• -blood forced towards heart
  43. respiratory pump

    --inhalation drops atmospheric pressure and explands lungs and cardiac channel (exercise effect)
  44. ONE input determining EDV
    venous return
  45. pulmonary circulation
    • low pressure system:
    • capillaries-->O2 blood venules-->4 pulmonary veins
  46. pulmonary-right heart PRESSURE
  47. pulmonary-artery PRESSURE
  48. pulmonary-MPAP PRESSURE
    diastolic 8 + 1/3 (17) = 14 mmHg
  49. Sources of resistance (opposition of flow): (pericarditis)
    • increased viscosity
    • blood vessel length
    • decrease radius
  50. compare r to R
    • r=radius
    • R=resistance

    VERY small changed in r --> BIG changes in R
  51. most important factor of resistance
  52. LaPlaces law:
    T (tension/force) ALPHA R (radius) * P (pressure in vessels)

    the tension/force stretching vessel is PROPORTIONAL to vessel diameter (or radius) * blood pressure


    • LESS tension on walls of SMALL vessels
    • more tension of walls of LARGE vessels (this is why aneurisms tend to occur in large vessels)
  53. compliance equation
    C= increase in V/increase in P
  54. relate compliance, volume and pressure
    HIGH compliance can accomodate LARGE increase increase in volume with SMALL increase in pressure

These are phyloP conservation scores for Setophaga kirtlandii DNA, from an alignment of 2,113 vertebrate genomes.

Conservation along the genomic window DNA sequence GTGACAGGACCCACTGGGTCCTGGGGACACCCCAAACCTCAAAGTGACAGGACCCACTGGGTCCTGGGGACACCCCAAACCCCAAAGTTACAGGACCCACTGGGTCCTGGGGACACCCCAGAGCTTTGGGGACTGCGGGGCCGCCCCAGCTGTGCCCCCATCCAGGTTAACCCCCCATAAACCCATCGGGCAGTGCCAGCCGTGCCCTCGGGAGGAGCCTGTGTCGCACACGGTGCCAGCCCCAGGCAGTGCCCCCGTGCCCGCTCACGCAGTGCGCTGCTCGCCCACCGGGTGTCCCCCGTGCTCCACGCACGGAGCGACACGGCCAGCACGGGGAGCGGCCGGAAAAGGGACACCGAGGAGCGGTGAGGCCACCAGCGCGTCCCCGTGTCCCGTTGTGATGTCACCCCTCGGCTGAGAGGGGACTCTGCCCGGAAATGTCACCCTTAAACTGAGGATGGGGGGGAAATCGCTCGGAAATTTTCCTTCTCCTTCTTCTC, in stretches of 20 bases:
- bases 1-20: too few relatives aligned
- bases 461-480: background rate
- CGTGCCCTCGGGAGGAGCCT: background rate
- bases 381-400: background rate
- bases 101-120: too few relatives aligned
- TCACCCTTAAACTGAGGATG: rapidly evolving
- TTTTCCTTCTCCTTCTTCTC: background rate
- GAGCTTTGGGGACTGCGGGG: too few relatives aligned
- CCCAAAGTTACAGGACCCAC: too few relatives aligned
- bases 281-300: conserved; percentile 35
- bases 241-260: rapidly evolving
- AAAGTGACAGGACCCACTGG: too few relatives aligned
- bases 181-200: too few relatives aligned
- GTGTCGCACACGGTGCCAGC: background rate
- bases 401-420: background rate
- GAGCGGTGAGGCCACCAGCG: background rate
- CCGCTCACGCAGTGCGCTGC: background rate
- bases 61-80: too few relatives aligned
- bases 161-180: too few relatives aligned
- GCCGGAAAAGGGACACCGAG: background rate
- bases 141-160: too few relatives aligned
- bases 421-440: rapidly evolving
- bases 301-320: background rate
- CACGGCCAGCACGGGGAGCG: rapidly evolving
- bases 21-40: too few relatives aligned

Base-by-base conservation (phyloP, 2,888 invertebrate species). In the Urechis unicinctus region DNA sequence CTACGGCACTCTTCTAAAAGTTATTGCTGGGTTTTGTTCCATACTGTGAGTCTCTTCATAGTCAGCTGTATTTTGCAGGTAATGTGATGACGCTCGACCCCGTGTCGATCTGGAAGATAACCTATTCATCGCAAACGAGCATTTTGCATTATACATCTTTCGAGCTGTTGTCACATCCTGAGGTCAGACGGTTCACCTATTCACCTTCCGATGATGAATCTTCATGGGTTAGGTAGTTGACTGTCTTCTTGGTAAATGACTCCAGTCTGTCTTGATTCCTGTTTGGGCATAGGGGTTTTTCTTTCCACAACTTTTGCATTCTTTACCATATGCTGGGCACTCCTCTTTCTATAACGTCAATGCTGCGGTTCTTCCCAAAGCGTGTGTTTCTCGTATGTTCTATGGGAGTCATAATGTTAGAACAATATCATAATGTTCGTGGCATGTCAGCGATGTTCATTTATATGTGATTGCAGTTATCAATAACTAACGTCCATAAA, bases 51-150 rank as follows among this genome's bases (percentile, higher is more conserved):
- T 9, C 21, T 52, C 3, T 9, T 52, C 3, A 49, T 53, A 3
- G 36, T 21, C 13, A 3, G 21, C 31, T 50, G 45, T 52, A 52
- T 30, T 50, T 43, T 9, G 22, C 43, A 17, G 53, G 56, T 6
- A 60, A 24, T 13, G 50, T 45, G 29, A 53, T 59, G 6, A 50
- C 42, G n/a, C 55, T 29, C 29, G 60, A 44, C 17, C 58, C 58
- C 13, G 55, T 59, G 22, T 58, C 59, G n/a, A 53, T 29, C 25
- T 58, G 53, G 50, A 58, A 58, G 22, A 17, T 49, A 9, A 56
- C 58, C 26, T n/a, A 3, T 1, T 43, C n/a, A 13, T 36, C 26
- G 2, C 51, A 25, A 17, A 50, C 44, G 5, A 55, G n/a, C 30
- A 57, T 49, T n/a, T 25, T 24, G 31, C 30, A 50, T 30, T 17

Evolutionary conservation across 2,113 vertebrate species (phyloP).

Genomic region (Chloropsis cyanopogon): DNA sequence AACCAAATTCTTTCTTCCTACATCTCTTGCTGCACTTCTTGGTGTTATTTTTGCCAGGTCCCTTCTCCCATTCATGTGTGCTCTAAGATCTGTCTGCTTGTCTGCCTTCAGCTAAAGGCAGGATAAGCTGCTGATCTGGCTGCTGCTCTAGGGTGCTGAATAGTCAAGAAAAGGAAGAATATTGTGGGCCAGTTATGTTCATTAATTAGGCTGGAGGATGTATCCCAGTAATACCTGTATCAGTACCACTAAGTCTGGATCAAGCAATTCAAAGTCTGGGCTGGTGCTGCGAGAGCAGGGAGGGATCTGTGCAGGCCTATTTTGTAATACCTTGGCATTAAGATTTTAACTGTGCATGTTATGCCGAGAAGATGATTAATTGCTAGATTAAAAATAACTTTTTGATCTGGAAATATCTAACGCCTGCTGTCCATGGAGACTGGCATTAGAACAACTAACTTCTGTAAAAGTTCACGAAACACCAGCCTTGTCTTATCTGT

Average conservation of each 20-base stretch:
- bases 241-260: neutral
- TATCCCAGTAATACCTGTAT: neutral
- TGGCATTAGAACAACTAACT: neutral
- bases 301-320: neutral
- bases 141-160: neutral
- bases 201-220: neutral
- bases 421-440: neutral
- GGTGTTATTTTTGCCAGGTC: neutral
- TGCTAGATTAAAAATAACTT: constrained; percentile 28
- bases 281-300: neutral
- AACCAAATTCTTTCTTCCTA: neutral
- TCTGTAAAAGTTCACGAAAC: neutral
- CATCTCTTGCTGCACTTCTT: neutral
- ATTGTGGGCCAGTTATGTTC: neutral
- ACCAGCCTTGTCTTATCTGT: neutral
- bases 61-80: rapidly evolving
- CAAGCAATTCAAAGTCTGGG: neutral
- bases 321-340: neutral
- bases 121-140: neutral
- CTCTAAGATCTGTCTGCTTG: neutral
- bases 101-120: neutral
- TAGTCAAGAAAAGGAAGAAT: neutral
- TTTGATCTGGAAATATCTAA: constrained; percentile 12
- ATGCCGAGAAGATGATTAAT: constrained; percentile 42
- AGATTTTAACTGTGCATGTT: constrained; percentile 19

(and vise versa) 

    low compliance (stiff vessels)-->small increase in volume--> large increase in pressure
  55. blood enters/leaves capillaries at what volume? what is the volume when blood enters veins
    • enter: appx 93 mmHg (MAP)
    • exit: appx 20 mmHg
    • enter veins: 10 mmHg
  56. Hormonal control in MAP regulation
    • EPI: vasoconstrictor, a1-adrenergic receptors
    •        vasodilator, vessels with B2-adrenergic        
    •        receptors
    • Angiotension II: strong vasoconstrictor, part of RAAS (renin-angitotensin-aldosterone system)
  57. arteriol pressure during DIASTOLE
  58. ventricular pressure during DIASTOLE
  59. Elastic arteries:
    • CONDUCTIVE ARTERY: get blood to tissue without losing too much energy.
    • 2.5-1.5 cm in diameter (aorta/pulm trunk)
    • high compliance, easy to stretch
  60. Muscular Arteries
    • 1cm-3mm in diameter
    • more smooth muscle 
    • dilate/constrict lumen
    • large lumem
  61. Lumen's role in muscular arteries
    small resistance to flow of blood. energy used for blood flow to small arteries
  62. laminar sound
    smooth flow (quiet)
  63. Turbulent flow
    blocking off, allows hearing
  64. failure of lympatic system leads to
    EDEMA: unable to p/u extra fluid 

    • failure due to:
    • Filariasis (tropical parasite)
    • chemotherapy
    • surgery
    • radiation
  65. Function of veins
    • low resistance flow back to RIGHT heart
    • blood reservoir (due to high compliance of venous walls, veins can accomodate large volumes of blood with relatively little increase in pressure)
    • venous pressure determines venous return
  66. blood reservoir
    high compliance of venous walls, veins can accomodate large volumes of blood with relatively little increase in pressure
  67. Major determinant in CO
    venous return
  68. determinants in venous return
    • total blood vol-->pressure-->VR
    • compliance-->(normally high) can be stiffened
    • sympathetic stim-->increase stiffness-->dec. compliance-->VP
    • valves
    • large lumen
    • skeletal muscle pumps
    • respiratory muscle pumps